Author Topic: Introduction and request for investment advice (long-ish)  (Read 4483 times)

Senor Spondulicks Stubble

  • 5 O'Clock Shadow
  • *
  • Posts: 7
Introduction and request for investment advice (long-ish)
« on: January 20, 2013, 12:33:29 PM »
Greetings fellow Mustachians!

In the spirit of frugality I'm combining my introductory post with one requesting advice.

I'm Canadian, pushing 40, and other than a mortgage have no debt.  I first heard of Mister Money Mustache last year on the radio.  After investigating his website it dawned upon me that I'm already doing most of what I should be doing to be on the road to early retirement.  I drive an 18 year old car when I'm not commuting by bike.  The missus and I do all of the repairs & maintenance on the car and house (the only stuff I won't touch is the roof and the gas side of the furnace).  I have a background in electronics, we're both mechanically inclined and I don't think I've ever purchased a major appliance new.  As much as possible is purchased 2nd hand.  We don't buy into the absurd North American consumerist bull$hit and are baffled by people who carry a balance on their credit cards.  In the early days I missed a payment and paid interest on my credit card ONCE.  After having to fork over $20 for the privilege of borrowing $100 for a month I said "never again!".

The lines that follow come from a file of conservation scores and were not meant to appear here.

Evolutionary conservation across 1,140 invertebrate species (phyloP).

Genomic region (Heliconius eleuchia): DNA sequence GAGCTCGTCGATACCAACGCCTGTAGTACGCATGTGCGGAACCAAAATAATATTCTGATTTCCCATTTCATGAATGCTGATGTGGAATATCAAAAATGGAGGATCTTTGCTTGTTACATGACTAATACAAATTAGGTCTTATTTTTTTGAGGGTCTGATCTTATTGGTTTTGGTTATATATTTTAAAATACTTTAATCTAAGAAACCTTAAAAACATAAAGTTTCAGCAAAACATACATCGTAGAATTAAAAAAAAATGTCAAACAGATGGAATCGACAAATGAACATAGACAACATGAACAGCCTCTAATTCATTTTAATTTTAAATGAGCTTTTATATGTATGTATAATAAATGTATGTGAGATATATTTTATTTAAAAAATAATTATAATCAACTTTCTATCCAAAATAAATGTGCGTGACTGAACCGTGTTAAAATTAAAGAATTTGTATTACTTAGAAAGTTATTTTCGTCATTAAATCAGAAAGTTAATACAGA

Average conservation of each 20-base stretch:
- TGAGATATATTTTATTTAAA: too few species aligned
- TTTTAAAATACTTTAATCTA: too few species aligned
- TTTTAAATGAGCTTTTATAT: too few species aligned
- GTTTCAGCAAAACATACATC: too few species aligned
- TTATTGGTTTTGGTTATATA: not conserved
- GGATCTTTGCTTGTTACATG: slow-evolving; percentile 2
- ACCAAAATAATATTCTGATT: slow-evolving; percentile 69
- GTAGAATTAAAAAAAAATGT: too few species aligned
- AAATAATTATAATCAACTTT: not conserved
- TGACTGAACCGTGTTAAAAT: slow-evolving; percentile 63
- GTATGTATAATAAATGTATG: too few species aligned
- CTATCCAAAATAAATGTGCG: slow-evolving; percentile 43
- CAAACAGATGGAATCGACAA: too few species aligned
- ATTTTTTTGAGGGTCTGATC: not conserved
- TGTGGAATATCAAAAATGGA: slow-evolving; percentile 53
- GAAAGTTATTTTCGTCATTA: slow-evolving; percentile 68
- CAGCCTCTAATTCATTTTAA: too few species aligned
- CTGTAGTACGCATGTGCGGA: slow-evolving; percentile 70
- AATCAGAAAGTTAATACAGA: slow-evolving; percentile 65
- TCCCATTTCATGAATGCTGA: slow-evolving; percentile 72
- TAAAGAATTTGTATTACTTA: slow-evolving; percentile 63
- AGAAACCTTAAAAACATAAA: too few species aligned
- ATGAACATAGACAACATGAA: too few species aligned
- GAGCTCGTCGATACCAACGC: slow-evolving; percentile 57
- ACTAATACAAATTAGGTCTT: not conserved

This may sound like I've got it all figured out, but the fact of the matter is that I've come into this frugal lifestyle a little later in life than I'd like.  My 20's and early 30's involved a lot of spending and not much saving.  I was lucky to be in a position where major living expenses were taken care of (I left the nest very late!).  There is still room for improvement and I have much to learn.